Oh, no. I've been recommended this book a million times and recently went out to buy it.


Mike (the Paladin) Let me step in here and try for a little calmness. First when Butcher has Harry call himself a Chauvinist he's somewhat tongue in cheek and somewhat trying to set up the character trait in the character that he's protective of women and also tends to be easily conned by "them". He realizes it's "old fashioned" and seen as Chauvinistic.

But, as for the female characters they are far from "cookie-cutter" you stopped too soon. Some of the most powerful enemies Harry faces throughout the book are women. Some of the most well drawn characters are women. There are powerful magic users on both sides of the "good/bad" spectrum who are female. You (I believe) have taken the way "Harry" describes himself and allowed it to make you miss some enjoyable reads. These books are definitely brain candy and are for entertainment.


Rexluscat Niven's Law: "There is a technical, literary term for those who mistake the opinions and beliefs of characters in a novel for those of the author. The term is 'idiot.'"


message 15: by Jess (new) - rated it 3 stars

Jess I was getting hit over the head with recommendations for this book about how AWESOME and RAD and KICKASS it is. From male friends. Thanks for your honest review, you saved me a headache, time, and money.


Mike (the Paladin) Just to let you know...some of the best most complete characters in these books are the females. The "chauvinist" (and this is a misuse of the word, the approach here would be "male chauvinist") angle is misleading. Harry admits that he is prone to "over protectiveness" where women are concerned. He knows this to be politically incorrect, he knows it sets him up to be conned by women, over and over. We get the female characters who are annoyed by it, who use it, and who rib Harry about it. The book above is the first in an exceptional series of Urban Fantasy. It would be a shame to miss it without giving it at least the read of a single book, especially if you are an urban fantasy fan in general. The series actually (in my opinion of course) picks up and gets better from volume four on. This could be a knee jerk type of reaction, consider giving it a chance yourself.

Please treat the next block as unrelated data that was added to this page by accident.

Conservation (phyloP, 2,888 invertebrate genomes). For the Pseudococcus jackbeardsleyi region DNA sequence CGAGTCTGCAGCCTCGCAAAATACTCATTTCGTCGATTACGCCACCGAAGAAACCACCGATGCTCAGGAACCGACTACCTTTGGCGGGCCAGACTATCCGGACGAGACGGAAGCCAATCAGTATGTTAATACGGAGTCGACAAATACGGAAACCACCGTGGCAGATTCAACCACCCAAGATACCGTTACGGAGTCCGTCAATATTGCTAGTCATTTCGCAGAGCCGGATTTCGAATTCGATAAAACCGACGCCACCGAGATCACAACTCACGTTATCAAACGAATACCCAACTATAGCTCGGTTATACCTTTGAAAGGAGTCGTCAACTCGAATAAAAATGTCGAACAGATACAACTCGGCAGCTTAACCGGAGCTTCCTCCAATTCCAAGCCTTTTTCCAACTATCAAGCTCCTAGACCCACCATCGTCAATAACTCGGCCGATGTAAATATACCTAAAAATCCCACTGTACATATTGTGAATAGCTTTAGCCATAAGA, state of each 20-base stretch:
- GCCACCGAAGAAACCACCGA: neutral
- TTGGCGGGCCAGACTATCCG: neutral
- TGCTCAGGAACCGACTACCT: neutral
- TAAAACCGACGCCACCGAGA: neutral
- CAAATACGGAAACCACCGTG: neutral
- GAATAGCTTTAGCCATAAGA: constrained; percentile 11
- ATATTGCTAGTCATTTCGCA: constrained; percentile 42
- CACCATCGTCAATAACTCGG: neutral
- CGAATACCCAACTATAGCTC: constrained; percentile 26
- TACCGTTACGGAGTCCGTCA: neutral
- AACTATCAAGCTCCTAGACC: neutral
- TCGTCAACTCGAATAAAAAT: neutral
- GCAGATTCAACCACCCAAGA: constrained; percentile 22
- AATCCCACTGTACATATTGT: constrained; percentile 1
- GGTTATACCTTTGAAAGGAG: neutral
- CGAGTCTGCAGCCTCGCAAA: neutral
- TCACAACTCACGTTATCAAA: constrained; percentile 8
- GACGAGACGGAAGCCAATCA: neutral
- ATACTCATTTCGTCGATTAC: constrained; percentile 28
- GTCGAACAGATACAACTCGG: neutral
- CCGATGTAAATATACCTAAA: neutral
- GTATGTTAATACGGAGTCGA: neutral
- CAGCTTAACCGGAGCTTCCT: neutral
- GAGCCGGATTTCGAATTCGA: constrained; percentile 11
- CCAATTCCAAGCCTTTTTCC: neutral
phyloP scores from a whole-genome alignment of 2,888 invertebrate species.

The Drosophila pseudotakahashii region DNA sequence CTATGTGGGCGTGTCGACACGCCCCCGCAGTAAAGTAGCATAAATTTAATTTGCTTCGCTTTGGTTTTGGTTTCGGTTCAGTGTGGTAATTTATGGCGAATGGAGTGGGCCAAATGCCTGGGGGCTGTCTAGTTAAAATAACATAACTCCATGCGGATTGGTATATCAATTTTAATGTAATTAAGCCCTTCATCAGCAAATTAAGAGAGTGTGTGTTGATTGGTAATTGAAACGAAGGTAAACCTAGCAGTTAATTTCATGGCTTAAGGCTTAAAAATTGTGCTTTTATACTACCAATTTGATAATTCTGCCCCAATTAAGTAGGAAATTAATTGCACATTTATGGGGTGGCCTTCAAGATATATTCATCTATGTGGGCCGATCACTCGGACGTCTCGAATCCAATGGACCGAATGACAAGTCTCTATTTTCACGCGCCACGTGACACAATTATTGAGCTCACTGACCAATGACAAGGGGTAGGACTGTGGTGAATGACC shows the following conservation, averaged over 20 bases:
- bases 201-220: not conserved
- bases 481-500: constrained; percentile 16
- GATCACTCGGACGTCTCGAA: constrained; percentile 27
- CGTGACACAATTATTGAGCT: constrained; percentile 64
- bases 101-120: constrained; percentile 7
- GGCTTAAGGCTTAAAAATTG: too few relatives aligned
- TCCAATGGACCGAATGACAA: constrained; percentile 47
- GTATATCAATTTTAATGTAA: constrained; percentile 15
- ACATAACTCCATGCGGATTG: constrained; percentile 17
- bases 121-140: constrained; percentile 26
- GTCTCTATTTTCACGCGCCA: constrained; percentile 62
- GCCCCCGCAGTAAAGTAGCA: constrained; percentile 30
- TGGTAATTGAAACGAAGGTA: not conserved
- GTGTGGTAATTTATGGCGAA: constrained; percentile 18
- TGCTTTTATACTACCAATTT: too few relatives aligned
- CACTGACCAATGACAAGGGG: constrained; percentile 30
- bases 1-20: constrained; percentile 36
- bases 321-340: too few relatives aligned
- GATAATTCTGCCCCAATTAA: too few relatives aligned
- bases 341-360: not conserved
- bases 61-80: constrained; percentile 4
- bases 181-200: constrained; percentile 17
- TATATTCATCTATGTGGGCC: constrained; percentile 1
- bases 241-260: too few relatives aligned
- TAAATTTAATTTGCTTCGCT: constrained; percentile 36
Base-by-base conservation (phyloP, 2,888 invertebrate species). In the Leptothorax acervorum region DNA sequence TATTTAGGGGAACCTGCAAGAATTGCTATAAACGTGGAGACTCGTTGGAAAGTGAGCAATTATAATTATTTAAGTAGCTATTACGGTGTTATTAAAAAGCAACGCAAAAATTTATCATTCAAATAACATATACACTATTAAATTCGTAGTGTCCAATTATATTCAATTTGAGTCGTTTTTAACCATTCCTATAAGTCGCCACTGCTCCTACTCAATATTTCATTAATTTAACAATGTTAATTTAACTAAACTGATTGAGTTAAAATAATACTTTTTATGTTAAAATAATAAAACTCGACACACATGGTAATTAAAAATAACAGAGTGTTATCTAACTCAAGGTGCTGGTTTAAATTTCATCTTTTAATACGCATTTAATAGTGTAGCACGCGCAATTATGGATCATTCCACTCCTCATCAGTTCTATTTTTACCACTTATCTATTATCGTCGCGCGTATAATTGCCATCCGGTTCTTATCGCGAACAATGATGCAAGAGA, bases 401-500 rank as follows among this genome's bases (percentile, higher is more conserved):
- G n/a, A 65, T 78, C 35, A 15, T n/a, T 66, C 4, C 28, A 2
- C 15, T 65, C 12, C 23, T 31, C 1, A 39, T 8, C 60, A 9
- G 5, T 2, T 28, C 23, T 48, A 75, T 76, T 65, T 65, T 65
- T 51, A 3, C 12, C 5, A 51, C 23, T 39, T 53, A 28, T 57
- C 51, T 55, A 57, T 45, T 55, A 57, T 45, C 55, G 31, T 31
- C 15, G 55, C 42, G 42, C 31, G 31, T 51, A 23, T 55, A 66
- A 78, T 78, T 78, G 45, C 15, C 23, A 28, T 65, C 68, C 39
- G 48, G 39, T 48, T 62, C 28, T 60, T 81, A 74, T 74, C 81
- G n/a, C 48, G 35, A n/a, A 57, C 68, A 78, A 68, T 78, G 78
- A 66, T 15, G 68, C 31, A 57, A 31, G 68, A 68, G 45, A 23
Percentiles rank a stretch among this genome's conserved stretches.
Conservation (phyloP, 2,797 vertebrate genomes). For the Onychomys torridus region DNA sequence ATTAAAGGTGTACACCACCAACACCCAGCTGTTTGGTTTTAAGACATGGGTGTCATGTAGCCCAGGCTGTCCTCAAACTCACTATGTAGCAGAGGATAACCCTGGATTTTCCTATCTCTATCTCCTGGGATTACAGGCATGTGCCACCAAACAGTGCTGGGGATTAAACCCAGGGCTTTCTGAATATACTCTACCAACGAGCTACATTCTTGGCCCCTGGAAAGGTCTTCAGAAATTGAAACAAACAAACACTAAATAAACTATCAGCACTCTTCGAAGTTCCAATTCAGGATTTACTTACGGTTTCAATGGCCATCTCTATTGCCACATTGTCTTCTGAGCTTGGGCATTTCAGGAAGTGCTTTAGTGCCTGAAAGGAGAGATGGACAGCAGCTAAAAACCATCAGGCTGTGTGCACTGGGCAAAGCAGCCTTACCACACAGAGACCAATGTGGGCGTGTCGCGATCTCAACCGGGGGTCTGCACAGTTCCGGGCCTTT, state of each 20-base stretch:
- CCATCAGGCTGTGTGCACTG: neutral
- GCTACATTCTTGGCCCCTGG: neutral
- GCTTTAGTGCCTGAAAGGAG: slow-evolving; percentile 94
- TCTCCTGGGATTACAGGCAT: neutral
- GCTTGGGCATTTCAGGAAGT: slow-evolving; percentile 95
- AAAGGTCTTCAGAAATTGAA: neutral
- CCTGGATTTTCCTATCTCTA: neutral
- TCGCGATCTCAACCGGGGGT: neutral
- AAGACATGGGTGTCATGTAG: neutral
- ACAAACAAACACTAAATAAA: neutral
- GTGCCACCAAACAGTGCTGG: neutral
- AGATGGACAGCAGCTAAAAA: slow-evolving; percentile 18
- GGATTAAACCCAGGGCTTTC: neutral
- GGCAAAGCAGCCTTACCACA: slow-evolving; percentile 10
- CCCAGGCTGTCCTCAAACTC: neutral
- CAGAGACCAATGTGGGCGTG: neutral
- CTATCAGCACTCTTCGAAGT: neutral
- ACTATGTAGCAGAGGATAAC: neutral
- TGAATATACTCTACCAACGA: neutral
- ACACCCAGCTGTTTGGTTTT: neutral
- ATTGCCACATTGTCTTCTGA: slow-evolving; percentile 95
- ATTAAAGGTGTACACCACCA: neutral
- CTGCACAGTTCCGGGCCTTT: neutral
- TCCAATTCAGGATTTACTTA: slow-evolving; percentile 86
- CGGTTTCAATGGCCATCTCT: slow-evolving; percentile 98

Just a thought.


message 17: by Siria (new) - rated it 1 star

Siria Mike, "just to let you know"—I'm sick of being told that I, as a woman, should have to gloss over sexism, if not downright misogyny, in books. Why should I have to invest my time and money in a series which, by the admission of its fans, has a main character who continues to treat women in such a way? Moreover, a series in which there is evident authorial approval for such modes of thought at worst, a complete absence of thought about sexist tropes or characterisation at best?

I'm also sick of men telling me that my reaction to sexism is "knee jerk"—that I'm not "giving a chance" to someone whose words have felt like a slap in the face. I gave some very detailed reasons in my review above as to why I did not like that book—reasons which are grounded in the text, which quote from the text, which are derived from wading through all 300 pages of it. You offer no rebuttal, merely telling me that I'm overly emotional (it's as if you're trying to be the cliché of the white male sexist), and that if I read on in the series, I will find that it gets better because the female characters use Harry's sexism to con him (Oh goody! Round 398759 of 'Women will always use their womanly, sexy wiles to get ahead!').

Just a thought.


message 18: by Punk (new)

Punk Siria, thank you for so smartly -- and repeatedly -- defending your position on this book. I hate that these things need to be said at all, but I love how you say them.


message 19: by Siria (new) - rated it 1 star

Siria Thank you, Punk. <3